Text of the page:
US housing market 'cooling' when it could be booming: SALT cap to blame?

By Home MortgageFOXBusiness

Why millennials aren’t buying homes

Fox Nation host Britt McHenry and National Taxpayers Union senior fellow Mattie Duppler on why millennials are hesitant to jump into the housing market.

Conditions are prime for prospective homebuyers, but Americans don’t appear too keen on getting into the market.

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Single-family home sales fell for a second consecutive month in May – down 7.8 percent from the year prior.

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During May, the median price of a new house declined 2.7 percent year over year, to $308,000.

Meanwhile, mortgage rates have dropped into the 3 percent range, recently hitting their lowest level since late-2016. The Federal Reserve has signaled it could cut rates as soon as this month.

Additionally, the unemployment rate that is hovering near its lowest level in 50 years – and strengthening consumer confidence numbers should also be urging people into the market.

So what’s going on?

According to a new note from experts at Deutsche Bank Research, a change made via the Tax Cuts and Jobs Act could be negatively affecting the market – the $10,000 cap on state and local tax (SALT) deductions.

Additionally, via the Tax Cuts and Jobs Act, the mortgage interest deduction was capped. Taxpayers who itemize (fewer individuals after the standard deduction was doubled) can deduct mortgage interest on up to $750,000 worth of debt accrued from a home purchase. Prior to the passage of the tax reform law, taxpayers could deduct interest on up to $1 million.

The SALT cap appears to be having an effect on markets in high-tax states. In fact, single-family home sales plummeted in the West, and dropped significantly in the Northeast, during the month of May.

As previously reported by FOX Business, home prices in Manhattan have been falling at the fastest rate since the financial crisis. In 2019, prices are down about 5 percent year over year. Sales in the first quarter were down 2.7 percent year over year, according to research from Douglas Elliman.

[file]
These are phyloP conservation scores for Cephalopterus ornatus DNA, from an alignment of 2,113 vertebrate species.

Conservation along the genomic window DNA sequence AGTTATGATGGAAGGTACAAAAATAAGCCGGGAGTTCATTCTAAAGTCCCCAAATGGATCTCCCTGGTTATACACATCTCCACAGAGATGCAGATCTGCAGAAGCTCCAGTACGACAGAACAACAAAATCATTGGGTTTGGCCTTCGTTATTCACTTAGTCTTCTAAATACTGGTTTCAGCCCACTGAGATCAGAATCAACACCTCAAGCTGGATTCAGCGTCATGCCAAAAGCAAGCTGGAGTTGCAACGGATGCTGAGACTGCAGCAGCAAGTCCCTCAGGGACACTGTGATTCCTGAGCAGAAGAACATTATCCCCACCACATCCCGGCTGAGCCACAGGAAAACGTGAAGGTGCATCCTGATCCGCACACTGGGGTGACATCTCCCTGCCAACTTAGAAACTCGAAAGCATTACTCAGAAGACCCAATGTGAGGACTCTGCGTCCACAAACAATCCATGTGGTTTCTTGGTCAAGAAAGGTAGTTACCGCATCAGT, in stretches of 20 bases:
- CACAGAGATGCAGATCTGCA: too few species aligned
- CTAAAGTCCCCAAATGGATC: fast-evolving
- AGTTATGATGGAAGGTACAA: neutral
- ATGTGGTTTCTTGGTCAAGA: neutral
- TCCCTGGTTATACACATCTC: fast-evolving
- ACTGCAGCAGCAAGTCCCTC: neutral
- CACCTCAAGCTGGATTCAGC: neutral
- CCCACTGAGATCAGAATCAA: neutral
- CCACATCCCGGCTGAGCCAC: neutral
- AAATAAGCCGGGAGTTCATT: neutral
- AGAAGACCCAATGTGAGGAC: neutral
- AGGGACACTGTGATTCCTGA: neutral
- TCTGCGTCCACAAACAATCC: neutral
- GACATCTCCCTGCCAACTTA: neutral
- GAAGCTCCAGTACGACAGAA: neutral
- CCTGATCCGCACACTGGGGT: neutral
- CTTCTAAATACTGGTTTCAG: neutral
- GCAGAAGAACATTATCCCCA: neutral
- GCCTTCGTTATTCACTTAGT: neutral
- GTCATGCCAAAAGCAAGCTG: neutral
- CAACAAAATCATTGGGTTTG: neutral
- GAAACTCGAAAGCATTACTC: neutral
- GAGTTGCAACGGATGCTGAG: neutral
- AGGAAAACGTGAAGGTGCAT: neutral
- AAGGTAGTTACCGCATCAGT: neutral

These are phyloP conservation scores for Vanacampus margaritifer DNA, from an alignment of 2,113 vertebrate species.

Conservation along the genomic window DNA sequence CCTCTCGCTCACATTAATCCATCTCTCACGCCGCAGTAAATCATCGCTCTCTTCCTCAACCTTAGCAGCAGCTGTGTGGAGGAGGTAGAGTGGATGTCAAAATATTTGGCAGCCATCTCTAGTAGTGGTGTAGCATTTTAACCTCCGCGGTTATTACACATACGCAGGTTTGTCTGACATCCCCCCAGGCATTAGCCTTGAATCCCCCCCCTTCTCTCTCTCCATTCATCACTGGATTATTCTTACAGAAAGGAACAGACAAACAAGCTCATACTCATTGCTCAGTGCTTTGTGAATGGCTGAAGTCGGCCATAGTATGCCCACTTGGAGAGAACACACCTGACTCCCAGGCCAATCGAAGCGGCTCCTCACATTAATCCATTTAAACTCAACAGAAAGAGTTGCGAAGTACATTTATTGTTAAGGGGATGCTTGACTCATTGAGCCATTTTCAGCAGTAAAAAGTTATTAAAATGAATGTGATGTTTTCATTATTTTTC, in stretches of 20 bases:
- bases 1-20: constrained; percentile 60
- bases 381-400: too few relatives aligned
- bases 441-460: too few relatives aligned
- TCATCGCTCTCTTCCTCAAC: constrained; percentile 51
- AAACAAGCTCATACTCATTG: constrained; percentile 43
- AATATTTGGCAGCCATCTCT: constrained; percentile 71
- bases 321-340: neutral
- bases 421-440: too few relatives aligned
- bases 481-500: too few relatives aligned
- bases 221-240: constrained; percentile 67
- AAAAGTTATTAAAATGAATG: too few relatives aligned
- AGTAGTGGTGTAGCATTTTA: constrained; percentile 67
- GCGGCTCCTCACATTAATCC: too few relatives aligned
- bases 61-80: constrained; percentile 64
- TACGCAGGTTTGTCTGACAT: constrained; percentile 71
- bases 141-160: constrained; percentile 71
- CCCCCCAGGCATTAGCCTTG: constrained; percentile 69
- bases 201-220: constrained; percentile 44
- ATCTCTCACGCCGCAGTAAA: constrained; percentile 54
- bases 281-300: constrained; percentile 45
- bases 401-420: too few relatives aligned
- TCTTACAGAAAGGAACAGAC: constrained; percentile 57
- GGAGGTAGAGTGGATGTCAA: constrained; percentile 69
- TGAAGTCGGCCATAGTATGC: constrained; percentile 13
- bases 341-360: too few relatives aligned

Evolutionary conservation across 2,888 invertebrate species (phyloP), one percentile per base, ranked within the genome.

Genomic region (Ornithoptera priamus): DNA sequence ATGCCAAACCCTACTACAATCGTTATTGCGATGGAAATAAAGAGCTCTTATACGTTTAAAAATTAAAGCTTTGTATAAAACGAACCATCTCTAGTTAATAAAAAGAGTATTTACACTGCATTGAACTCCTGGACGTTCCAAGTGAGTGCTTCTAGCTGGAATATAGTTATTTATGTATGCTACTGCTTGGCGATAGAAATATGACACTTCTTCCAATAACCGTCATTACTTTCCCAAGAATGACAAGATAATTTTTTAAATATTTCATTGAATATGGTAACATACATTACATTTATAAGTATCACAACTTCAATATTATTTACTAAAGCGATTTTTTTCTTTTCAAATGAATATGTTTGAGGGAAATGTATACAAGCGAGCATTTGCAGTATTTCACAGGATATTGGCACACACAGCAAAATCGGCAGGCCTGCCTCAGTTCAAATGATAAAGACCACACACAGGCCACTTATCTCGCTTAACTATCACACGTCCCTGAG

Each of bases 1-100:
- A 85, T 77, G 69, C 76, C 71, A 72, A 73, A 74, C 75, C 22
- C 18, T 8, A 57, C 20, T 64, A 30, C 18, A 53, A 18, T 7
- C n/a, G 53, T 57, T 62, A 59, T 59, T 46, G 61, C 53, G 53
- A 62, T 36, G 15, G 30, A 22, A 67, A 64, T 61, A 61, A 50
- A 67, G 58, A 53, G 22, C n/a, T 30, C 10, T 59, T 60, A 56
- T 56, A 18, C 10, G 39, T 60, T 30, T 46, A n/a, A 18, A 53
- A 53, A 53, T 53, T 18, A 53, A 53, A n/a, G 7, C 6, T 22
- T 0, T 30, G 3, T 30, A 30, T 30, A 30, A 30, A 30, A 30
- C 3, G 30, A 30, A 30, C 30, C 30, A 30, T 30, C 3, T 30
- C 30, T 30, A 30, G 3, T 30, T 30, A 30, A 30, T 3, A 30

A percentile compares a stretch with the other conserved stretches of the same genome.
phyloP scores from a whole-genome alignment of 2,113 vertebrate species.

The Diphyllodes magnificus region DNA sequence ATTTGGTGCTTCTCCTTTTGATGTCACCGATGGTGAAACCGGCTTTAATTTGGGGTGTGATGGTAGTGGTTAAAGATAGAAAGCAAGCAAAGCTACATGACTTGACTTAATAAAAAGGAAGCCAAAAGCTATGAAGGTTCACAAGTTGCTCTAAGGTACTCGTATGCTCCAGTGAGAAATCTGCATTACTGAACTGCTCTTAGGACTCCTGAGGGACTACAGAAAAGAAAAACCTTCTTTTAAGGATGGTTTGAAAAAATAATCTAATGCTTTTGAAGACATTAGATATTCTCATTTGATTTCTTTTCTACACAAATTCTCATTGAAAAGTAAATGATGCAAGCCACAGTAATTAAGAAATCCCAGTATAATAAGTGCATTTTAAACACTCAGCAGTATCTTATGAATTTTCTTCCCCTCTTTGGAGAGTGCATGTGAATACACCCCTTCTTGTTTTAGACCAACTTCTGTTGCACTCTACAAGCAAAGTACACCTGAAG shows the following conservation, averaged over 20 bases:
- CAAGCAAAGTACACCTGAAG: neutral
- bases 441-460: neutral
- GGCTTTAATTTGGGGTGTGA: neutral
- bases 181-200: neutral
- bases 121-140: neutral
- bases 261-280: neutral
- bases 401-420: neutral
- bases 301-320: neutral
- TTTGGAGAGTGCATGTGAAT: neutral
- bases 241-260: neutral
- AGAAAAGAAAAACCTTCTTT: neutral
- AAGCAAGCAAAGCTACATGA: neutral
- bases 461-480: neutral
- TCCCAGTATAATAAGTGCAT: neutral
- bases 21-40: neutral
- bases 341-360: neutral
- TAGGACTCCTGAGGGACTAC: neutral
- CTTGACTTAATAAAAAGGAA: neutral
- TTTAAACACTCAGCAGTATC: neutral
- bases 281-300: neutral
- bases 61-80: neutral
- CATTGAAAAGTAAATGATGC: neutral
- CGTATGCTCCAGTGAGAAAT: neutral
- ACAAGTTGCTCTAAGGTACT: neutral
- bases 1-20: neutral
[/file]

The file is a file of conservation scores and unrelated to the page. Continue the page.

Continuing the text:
Further, despite an expected rush to close before the onset of those new tax rates in July, overall Manhattan apartment sales still weakened in the second quarter.

It’s not just Manhattan feeling the pain, however. Pricey homes in the luxurious Hamptons are also starting to lose their value.

According to the report from Douglas Elliman from the first quarter of 2019, the high-end housing market experienced its “slowest conditions” since the financial crisis. The first quarter recorded the lowest number of first-quarter sales since 2012, an uptick in inventory and a larger share of sales below the $1 million mark. Sales were down 19.3 percent from the previous quarter, while the median sale price fell 5.5 percent to $850,000.

But there may be an even larger problem lurking, according to St. Louis Federal Reserve economist William R. Emmons.

Emmons said “weakening” in all regions of the country appears “similar” to periods preceding the 1990-91 and 2001 recessions.

He said that three housing-related indicators point to a possible recessions later this year, or in early 2020.

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Emmons noted that, as of May, home-sales momentum indicators were down across all regions of the country and were weaker than those seen in the year before the 2001 recession.